Jennifer A. Parks Ethical Androcentrism and Maternal Substance Addiction: Concerns of a Feminist Ethicist
abstract | view |  rights & permissions
In this paper, I argue that bioethics suffers from a masculinist approach-what I call “ethical androcentrism.” Despite the genesis of other legitimate approaches to ethics (such as feminist, narrative, and communicative ethics), this masculinist tradition persists. The first part of my paper concerns the problem of ethical androcentrism, and how it is manifest in our typical ways of “doing” bioethics (as teachers, ethicists, policymakers, and medical practitioners). After arguing that bioethics suffers from a masculinist ethic, I consider the case of maternal substance addiction to show how this ethic negatively affects the treatment of pregnant addicts. I argue that by treating maternal substance addiction from an androcentric approach, we fail to serve both pregnant addicts and their fetuses; furthermore, we misrepresent the intentional state of pregnant substance addicts and label them “prenatal abusers.” If maternal substance addiction is to be ethically addressed -- and if pregnant substance addicts are to be effectively treated -- we cannot tacitly accept an androcentric ethic.
98. International Journal of Applied Philosophy: Volume > 13 > Issue: 2
James Scott Johnston, Carol Johnston Nietzsche and the Dilemma of Suffering
abstract | view |  rights & permissions
In this paper. we attempt to view a long-held assumption in nursing as mistaken. That is, that patient suffering is something to be overcome. Utilizing Nietzsche’s statements on Amor Fati, we carefully examine the cultural assumptions behind our denigration of suffering, look at specific nursing examples of this situation, and attempt the beginnings of a discourse on what it would take for nurses to overcome their own predetermined views of suffering in order to better help their patients “own” their own suffering.
99. International Journal of Applied Philosophy: Volume > 14 > Issue: 1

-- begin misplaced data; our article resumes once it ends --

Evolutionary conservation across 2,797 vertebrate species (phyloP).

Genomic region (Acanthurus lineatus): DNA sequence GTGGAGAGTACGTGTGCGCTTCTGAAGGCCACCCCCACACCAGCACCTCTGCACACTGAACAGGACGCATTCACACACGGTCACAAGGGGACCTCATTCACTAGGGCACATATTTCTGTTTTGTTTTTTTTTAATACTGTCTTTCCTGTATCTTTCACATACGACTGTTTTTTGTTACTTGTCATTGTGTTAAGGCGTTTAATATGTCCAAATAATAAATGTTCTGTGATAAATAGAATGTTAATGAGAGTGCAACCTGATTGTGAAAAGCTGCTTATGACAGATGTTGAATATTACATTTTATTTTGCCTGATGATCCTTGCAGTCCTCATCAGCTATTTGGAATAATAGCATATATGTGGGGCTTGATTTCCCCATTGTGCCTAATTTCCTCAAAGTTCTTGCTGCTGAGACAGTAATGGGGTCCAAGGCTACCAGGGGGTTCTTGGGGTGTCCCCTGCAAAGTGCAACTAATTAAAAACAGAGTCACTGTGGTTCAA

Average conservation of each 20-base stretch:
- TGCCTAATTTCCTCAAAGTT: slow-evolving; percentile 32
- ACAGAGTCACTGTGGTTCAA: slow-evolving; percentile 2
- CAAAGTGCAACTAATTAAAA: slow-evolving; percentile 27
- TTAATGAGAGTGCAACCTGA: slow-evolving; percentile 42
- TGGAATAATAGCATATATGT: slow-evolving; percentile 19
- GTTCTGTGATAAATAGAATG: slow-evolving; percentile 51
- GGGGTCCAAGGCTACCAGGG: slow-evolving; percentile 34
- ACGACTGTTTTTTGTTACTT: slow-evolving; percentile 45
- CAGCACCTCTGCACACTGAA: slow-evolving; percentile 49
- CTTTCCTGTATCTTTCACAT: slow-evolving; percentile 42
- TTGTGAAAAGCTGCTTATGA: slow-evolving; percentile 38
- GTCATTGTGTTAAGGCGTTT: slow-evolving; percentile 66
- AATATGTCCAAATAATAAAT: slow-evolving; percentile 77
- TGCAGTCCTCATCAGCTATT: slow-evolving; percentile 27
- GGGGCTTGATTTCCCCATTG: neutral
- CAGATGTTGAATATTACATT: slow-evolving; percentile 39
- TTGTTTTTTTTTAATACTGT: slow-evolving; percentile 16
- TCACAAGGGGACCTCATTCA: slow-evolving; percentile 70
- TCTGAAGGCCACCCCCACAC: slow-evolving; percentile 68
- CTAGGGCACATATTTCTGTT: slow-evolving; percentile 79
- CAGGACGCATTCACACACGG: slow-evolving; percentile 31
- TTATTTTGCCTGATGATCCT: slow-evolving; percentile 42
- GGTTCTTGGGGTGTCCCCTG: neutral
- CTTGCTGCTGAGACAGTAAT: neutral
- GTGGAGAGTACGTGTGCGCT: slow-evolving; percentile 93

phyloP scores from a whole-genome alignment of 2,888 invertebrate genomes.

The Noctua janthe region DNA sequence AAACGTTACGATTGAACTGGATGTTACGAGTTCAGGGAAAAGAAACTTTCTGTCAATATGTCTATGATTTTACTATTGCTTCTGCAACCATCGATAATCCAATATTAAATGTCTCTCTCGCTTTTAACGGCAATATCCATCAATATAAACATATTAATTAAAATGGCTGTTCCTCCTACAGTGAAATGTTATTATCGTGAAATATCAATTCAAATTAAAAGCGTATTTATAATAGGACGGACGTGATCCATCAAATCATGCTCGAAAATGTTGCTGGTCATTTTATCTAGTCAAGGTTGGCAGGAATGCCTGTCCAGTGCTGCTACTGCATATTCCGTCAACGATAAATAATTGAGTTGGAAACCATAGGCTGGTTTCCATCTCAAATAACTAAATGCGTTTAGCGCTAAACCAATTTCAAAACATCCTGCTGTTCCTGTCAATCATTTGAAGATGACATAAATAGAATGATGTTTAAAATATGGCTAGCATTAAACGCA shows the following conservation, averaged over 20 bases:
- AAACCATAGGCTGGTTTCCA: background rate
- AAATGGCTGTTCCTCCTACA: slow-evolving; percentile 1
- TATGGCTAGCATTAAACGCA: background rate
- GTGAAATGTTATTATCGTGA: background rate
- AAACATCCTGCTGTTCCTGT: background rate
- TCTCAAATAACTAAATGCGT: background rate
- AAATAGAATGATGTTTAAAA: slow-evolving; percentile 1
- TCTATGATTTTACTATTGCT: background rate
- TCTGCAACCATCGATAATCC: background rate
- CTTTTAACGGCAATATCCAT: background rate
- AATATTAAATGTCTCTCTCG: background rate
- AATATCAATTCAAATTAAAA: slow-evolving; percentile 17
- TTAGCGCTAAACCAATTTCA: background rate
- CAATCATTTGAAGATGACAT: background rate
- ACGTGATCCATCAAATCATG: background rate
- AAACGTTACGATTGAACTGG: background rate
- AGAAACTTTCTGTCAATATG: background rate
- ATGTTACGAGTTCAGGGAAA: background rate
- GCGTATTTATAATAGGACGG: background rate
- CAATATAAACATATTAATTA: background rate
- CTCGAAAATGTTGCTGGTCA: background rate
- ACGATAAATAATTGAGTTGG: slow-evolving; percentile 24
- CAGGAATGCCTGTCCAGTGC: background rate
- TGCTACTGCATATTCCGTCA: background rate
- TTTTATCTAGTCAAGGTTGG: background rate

Michael S. Pritchard Moral Philosophy for Children and Character Education
abstract | view |  rights & permissions
This paper discusses the growing prominence of character education and the role moral philosophy can play here. It examines the place of inquiry in character education, and the ways in which moral philosophy can help young people to develop the virtue of reasonableness. Reasonableness, as herein described, takes into account the views and feelings of others, the willingness to allow one’s views to be scrutinized by others, and the acceptance of some degree of uncertainty about whether one’s views are necessarily right. The paper illustrates ways in which philosophical exploration about morality can help children to cultivate reasonableness.
100. International Journal of Applied Philosophy: Volume > 14 > Issue: 1
Emrys Westacott The Ethics of Gossiping
abstract | view |  rights & permissions
When is gossiping morally acceptable? In order to explore and develop a principled answer to this question, I pose the problem in a simplified, abstract form: What considerations govern what it is permissible for A to say to B about C? My approach involves first constructing a decision tree out of questions that apply general moral principles to any particular case. These principles filter out talk which, under normal circumstances, would be widely regarded as impermissible, such as breaches of confidence, deliberate falsehoods, or talk likely to produce more future harm than good. They also declare talk which is not contrary to C’s wishes, or which is likely to bring about some tangible further good, to be morally acceptable.The most interesting and controversial type of case is the kind that is not resolved by any of these considerations. People who view gossip in general with suspicion would presumably hold all such talk to be objectionable. I consider and reject several arguments in support of this view. I then look at reasons, mainly utilitarian, for declaring all such talk to be morally acceptable. I argue that these are not sufficient, either individually or collectively, to establish this universal conclusion; there are too many additional variables rendering our moral deliberations irreducibly complex. But they do bring out the many positive aspects of gossip that are often overlooked.